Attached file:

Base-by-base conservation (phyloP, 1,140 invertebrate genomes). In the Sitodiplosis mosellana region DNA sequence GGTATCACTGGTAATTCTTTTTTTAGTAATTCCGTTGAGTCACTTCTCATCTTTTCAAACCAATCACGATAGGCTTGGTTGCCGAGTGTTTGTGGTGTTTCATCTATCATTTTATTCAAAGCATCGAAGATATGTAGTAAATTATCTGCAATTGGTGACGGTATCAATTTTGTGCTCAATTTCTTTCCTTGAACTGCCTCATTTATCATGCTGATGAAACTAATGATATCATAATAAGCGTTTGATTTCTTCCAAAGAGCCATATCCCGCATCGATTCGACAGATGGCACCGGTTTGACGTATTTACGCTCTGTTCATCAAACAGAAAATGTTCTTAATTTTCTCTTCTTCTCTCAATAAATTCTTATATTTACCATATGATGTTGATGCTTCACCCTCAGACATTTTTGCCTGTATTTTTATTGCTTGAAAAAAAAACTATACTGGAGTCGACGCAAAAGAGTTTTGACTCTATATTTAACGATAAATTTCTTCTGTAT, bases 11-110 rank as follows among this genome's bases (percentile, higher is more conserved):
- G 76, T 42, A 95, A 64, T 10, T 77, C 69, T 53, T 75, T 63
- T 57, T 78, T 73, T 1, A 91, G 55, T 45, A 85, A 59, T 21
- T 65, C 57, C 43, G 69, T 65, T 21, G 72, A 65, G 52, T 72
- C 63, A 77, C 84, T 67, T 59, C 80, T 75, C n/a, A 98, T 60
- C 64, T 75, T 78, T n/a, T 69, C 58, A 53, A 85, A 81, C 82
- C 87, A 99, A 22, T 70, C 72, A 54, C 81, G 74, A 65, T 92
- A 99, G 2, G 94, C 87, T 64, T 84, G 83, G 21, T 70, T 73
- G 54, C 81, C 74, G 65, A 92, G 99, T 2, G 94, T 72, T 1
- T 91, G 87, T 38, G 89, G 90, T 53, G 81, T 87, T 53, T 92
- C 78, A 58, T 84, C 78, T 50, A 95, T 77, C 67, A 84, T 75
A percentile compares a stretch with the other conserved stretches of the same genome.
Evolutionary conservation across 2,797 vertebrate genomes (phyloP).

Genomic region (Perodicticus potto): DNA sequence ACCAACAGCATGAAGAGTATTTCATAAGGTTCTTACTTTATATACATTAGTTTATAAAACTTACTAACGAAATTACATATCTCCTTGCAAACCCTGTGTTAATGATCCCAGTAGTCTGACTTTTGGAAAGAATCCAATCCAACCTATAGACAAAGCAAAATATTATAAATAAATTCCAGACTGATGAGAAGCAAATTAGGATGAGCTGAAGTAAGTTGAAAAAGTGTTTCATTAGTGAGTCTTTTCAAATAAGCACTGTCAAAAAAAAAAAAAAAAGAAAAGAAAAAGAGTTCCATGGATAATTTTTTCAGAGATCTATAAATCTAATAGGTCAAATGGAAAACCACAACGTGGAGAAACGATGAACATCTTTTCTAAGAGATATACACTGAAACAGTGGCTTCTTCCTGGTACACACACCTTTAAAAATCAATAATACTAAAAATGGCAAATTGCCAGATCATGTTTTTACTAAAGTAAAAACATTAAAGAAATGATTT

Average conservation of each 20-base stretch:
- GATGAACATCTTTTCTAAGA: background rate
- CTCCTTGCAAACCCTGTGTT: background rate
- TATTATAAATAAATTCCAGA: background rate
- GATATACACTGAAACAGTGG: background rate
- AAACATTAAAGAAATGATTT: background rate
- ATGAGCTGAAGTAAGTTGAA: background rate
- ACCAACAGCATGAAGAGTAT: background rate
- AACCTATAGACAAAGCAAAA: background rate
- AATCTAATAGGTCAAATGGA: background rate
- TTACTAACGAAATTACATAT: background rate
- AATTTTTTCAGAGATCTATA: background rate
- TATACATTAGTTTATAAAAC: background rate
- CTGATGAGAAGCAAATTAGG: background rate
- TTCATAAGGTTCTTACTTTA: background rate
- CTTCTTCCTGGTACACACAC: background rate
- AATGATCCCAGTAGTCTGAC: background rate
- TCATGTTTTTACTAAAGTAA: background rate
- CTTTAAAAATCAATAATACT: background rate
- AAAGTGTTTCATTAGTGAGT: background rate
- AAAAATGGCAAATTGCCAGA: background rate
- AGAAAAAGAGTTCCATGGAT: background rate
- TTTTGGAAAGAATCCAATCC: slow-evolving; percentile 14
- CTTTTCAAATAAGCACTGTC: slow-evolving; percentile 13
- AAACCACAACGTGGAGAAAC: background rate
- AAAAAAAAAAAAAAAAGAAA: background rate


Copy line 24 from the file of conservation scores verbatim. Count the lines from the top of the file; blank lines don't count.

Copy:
- AATCTAATAGGTCAAATGGA: background rate